Anti: The protesters don't hate it because Obama has stressed cost-cutting over security or because they are uncomfortable with the Medicare panel; far from it, they seem to be opposing any sort of government action in any field ever, and are specifically denouncing the kind of universal health coverage that Mickey has held to be a central tenet of social equality.

Pro: Tea baggers are so sneer-worthy, it's only a matter of time before somebody sneers at them, and then Mickey can sneeringly disapprove of their sneering!

Anti: But what if the tea baggers unionize?

Pro: These people's heartfelt campaign of intimidation and screaming might make the Democrats look bad!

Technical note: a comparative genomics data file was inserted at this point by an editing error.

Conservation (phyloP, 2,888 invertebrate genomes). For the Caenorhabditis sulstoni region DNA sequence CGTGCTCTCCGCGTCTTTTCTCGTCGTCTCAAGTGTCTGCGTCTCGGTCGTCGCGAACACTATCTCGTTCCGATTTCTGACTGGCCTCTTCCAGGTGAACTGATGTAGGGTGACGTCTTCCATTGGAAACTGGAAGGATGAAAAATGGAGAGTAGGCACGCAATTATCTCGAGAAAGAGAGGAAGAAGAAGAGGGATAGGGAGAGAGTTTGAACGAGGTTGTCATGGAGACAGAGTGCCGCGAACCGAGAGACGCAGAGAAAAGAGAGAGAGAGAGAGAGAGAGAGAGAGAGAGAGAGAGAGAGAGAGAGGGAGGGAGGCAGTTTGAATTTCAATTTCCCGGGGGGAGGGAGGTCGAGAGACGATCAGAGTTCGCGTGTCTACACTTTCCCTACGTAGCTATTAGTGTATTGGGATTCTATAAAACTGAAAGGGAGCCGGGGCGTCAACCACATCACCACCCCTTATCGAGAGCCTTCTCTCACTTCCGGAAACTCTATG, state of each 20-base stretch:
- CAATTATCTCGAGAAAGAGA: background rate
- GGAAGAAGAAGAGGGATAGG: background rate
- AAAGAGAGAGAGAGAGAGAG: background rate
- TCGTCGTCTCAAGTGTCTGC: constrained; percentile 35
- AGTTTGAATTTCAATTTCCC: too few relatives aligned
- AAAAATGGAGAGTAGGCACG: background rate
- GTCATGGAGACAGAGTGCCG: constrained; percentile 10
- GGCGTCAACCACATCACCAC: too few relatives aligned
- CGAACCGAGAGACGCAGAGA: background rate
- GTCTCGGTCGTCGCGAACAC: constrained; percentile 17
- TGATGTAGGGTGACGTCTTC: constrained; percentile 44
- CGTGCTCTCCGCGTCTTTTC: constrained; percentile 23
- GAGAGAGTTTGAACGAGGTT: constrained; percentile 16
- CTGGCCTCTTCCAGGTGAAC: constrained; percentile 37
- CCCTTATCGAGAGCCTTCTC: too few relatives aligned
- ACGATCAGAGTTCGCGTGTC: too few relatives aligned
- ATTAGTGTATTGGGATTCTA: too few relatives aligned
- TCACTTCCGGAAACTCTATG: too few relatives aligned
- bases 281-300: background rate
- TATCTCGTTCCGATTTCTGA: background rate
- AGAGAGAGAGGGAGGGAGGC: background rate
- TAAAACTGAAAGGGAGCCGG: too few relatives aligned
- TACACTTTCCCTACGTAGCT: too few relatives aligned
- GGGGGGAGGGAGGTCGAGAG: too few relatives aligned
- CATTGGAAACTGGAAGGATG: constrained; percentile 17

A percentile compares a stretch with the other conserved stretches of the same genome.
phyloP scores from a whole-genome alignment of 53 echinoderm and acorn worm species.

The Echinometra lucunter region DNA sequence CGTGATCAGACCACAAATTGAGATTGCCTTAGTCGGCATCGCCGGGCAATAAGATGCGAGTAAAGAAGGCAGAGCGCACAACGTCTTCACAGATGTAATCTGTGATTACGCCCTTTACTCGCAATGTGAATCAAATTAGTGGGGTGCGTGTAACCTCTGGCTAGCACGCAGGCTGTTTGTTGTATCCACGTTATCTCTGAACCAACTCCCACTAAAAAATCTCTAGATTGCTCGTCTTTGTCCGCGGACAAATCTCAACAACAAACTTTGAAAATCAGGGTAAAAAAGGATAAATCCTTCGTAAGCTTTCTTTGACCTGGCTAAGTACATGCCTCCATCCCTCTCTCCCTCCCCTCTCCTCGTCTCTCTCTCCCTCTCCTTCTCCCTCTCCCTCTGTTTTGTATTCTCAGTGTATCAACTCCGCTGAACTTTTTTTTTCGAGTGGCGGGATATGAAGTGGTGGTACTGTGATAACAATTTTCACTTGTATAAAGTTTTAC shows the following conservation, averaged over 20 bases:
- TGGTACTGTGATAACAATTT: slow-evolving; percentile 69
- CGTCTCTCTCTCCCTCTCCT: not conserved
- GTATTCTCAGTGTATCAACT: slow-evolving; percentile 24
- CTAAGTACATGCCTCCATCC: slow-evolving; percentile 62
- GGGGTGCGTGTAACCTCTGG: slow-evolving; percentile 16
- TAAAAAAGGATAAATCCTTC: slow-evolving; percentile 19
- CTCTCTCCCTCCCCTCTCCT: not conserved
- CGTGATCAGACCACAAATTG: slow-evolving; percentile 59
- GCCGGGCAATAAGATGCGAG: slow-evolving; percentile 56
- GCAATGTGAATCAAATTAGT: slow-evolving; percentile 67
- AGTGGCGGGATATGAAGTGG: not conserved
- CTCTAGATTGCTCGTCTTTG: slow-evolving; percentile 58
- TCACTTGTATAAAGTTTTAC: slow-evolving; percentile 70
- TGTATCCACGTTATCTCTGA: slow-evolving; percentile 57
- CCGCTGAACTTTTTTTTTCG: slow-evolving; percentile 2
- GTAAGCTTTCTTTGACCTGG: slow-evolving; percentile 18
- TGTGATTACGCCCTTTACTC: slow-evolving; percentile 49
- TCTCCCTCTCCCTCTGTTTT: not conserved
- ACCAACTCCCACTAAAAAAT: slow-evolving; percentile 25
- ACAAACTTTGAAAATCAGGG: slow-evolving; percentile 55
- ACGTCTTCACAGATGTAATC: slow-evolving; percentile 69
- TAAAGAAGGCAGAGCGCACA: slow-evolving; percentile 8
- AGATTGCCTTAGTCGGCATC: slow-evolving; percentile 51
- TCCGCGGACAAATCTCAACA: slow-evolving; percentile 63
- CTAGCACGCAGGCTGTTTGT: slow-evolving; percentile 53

Anti: These people are lunatics. [And that would stop Mickey from backing them ... why? -- ed. Hey, Mickey's more careful than that -- the kind of guy who writes that "a black president who insists that the state continue bestowing preferential treatment on people because they look like him" can get a link, but he's not about to touch the guy who writes, say, "bumbling jungle monkey." See the difference? Oh, so he's an elitist ... -- ed.]

So what does Mickey ultimately do?

Is it possible that Dem politicians are in for an August of furious town hall feedback so brutal that it all becomes absurd and breeds a grim, amused fatalism that actually steels them to proceed on health care? Just asking. ... If you're going to die, might as well die having enacted universal health care. ...